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I belong to a .NET shop using TFS. In the last year or so we've been trying to share and between our teams (some local, some in a completely different region).

Up until now, we've included shared code as project references. As the dependency on the shared code grows, we're getting into more and more problems (people modifying code that breaks other apps, updating project to new version of Visual Studio, etc.). As a result, I'm leaning toward having people reference the code as compiled binaries (dlls). The code itself will be maintained and regularly updated by an assigned team. Source code will be available as read only so that people can make changes/patches and submit it to the owning team for review and redistribution. What do you think of this plan? Is there a better way?

I feel that the downside to this plan is that I'm trading in one set of headaches for another. If I have many different versions of a library, how can I know for sure which versions are being used and which aren't? Is there a way to do this through TFS? I believe that if we know exactly what versions are being used, we can know to what extent we have to worry about backward compatibility, who to contact if we have concerns, etc.

How are some of you folks on large teams handling this?

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possible duplicate of [Best practice to share projects between solution trees (MSVS 2008 & MSVS 2010) ](stackoverflow.com/questions/3385282/…) –  Robaticus Sep 14 '10 at 12:30
    
What about the second part of the question... tracking what versions of the libraries are being used ? –  Giovanni Galbo Sep 14 '10 at 13:19
    
that's a fair question. I've posted my thoughts below. –  Robaticus Sep 14 '10 at 14:22

3 Answers 3

reference the code as compiled binaries (dlls)

This is a good idea. In the short term, shared project references can feel easier, but it makes things more difficult unless you have good regression tests. Even then it is better to consider shared libraries a project/product in-and-of themselves. Have a backlog and Team Project dedicated to that deliverable.

can I know for sure which versions are being used and which aren't

My first question is, why do you care? Allow those that depend on the shared libraries to upgrade and adopt new versions as their particular timeline and bandwidth allows. The primary reason you'll likely require consuming projects/products to upgrade is to deal with depreciated features or rules. For instance, you may be deploying a common crash reporting library that depreciates a mechanism for sending a crash report because you are now requiring HTTPS. Older versions no longer will work. In this case, communication is going to be your best bet, but you could run a script over all the assemblies found in TFS to look at the assembly version.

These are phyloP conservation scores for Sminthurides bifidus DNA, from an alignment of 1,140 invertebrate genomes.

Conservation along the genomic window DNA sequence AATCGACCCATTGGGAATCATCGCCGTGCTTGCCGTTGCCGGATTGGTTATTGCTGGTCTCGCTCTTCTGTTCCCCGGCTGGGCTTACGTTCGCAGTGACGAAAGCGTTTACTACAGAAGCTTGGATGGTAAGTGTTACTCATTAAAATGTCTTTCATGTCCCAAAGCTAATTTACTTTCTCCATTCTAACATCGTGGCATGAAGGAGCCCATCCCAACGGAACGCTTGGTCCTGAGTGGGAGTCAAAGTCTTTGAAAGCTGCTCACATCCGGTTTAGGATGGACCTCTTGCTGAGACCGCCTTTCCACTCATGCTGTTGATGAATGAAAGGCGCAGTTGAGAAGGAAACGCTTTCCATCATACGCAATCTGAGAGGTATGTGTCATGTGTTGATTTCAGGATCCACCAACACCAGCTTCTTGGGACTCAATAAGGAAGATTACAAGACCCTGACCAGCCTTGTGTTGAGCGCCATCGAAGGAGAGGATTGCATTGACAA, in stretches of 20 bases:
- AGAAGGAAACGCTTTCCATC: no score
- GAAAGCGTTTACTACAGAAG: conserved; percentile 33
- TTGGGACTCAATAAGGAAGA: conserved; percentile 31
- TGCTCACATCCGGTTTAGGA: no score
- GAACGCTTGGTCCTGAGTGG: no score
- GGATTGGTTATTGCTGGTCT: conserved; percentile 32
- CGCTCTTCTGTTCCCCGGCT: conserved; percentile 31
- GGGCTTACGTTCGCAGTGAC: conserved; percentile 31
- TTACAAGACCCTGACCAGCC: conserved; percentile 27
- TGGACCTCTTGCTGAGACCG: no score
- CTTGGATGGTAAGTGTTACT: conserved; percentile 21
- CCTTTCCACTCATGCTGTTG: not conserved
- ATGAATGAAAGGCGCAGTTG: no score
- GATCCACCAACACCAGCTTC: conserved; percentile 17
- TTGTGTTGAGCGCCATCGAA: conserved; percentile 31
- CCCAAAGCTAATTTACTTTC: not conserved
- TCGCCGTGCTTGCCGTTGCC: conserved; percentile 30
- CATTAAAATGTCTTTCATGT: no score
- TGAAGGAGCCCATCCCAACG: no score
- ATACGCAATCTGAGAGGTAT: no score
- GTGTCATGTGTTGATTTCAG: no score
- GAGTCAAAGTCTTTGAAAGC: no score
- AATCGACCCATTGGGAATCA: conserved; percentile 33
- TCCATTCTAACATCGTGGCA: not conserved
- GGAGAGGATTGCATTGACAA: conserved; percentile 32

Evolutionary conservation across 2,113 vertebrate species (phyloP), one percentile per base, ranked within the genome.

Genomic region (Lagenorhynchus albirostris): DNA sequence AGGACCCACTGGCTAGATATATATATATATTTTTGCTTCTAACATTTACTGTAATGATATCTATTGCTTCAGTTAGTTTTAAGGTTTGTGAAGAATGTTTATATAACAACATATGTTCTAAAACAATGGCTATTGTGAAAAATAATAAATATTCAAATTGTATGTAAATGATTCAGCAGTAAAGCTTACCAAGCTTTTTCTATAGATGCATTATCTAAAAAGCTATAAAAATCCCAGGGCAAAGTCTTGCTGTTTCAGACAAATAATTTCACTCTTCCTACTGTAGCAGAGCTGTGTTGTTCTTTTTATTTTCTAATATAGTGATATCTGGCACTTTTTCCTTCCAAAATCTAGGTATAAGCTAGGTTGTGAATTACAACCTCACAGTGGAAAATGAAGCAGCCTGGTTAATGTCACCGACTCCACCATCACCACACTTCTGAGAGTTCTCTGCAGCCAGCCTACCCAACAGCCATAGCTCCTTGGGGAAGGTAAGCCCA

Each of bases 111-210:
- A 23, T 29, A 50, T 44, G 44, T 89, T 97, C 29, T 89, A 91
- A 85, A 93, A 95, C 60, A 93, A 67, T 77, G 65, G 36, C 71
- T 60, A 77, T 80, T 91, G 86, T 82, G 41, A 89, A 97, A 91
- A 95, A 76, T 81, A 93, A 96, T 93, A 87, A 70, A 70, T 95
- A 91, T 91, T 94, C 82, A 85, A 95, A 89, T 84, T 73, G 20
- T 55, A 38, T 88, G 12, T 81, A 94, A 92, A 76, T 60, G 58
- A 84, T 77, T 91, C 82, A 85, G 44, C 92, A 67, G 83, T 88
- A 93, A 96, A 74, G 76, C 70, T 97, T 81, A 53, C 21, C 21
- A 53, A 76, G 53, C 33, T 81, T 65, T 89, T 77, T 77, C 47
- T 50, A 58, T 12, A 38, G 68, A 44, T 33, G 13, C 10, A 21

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Nice answer. I think you nailed "why I care" in your last couple of sentences... really just to facilitate communication. If I fix a bug in a library I want those using older versions to know that they really need to upgrade. And as I said, if I know some functionality isn't being used I know that I can completely remove it (as opposed to marking it obsolete, which in this case would be needless clutter). –  Giovanni Galbo Sep 14 '10 at 14:18

How can I know for sure which versions are being used and which aren't

A couple things:

  • Maintain as much isolation as you can between your app code and your libraries. Use interfaces that are nice and stable.

  • Make your developers responsible for getting the most recent versions of the libraries before they do their local work / compiling. Personal individual responsibility is a good thing.

  • Worry about the interfaces during your builds. Make sure your build gets the latest version of the libraries before it builds. If your developers have made a mistake, it will become apparent here.

  • Only use your official builds for testing and release. Local builds can be used for some unit testing, but once you get to integration, only official builds should be acceptable.

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We do distribute assemblies across different teams. If a method or an overload must be changed in a specific version, we preserve old method as [Obsolete("message")], add new method and then in next versions we remove deprecated method. This way, developers have enough time to use newer versions.

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Yes, using Obsolete is definitely a good way to stay compatible. Still, I feel that knowing which projects are using what libraries (and what version) is important because it would allow us to (better) alert teams that should update to a newer library that incorporates an important fix. Also, if we know NO project is using a method, we can simply remove it rather than deprecating it over time. –  Giovanni Galbo Sep 21 '10 at 13:06
    
@Giovanni Galbo, We have same problem too. Some colleague argue that we should maintain a paper/excel list of assembly users. Each team that uses a specific assembly should register there. This way we could say which teams are using each assembly. –  afsharm Sep 22 '10 at 5:28
    
Same suggestion has been made here. It just seems so archaic though... we're programmers, we're our whole purpose in life is to automate EVERYTHING :) It probably wouldn't be too bad to write an automated script to run down each TFS project to reflect over all of the dlls and to log a version number whenever a shared library is encountered. Has anyone run into something like this? –  Giovanni Galbo Sep 22 '10 at 13:51

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